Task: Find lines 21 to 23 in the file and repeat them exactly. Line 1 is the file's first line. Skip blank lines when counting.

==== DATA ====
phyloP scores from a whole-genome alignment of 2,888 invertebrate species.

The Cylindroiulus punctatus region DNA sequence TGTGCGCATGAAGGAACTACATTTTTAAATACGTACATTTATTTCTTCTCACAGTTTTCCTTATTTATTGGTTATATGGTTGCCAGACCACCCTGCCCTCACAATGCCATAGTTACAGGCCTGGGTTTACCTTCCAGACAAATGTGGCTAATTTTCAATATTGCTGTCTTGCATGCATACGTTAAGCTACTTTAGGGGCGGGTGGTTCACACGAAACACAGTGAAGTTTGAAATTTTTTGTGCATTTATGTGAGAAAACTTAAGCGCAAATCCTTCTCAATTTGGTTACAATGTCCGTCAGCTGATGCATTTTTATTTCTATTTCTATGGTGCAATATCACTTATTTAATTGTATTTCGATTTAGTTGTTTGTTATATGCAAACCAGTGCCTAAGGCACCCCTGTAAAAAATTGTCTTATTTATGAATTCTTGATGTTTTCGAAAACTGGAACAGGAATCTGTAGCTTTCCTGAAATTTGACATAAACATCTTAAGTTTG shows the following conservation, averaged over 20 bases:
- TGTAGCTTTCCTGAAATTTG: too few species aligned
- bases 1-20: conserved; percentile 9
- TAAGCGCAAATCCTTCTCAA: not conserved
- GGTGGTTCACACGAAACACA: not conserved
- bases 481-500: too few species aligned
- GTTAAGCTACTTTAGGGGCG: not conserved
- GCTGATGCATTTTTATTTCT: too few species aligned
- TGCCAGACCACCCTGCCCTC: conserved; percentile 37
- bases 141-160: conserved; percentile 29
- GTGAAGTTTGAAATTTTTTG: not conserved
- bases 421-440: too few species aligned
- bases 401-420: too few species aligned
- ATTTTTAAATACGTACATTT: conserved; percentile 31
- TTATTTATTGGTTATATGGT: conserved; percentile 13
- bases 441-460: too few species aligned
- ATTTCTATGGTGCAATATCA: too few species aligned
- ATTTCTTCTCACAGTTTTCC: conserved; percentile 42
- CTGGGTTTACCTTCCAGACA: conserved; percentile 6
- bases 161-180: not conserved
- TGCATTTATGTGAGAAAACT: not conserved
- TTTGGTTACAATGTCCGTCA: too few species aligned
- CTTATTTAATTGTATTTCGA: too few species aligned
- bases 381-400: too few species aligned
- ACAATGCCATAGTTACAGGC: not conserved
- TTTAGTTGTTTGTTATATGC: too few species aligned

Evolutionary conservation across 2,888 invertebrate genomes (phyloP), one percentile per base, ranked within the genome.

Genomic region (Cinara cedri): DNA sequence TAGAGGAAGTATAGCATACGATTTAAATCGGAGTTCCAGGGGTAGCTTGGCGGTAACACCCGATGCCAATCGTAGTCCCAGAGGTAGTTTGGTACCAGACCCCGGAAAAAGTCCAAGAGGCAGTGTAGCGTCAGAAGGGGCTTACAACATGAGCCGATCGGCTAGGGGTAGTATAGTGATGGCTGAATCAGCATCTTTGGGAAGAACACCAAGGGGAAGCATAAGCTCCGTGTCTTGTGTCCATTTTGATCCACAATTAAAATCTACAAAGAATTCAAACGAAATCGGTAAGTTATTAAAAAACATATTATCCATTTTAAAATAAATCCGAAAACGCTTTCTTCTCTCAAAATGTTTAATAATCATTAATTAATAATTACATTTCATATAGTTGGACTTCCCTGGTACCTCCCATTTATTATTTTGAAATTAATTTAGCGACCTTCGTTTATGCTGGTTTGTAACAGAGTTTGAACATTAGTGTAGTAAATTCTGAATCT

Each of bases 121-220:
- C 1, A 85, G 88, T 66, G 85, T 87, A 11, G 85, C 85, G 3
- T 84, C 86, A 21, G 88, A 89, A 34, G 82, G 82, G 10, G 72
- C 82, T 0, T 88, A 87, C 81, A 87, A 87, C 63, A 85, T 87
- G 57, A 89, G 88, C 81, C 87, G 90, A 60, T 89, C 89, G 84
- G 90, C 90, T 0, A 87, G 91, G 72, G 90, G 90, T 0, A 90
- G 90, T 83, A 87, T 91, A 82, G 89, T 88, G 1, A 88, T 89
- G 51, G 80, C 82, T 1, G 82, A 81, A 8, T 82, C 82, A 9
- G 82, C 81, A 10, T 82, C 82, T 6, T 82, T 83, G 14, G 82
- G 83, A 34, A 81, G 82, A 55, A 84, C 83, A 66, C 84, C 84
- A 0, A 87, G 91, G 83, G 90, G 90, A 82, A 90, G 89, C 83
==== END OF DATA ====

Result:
- bases 161-180: not conserved
- TGCATTTATGTGAGAAAACT: not conserved
- TTTGGTTACAATGTCCGTCA: too few species aligned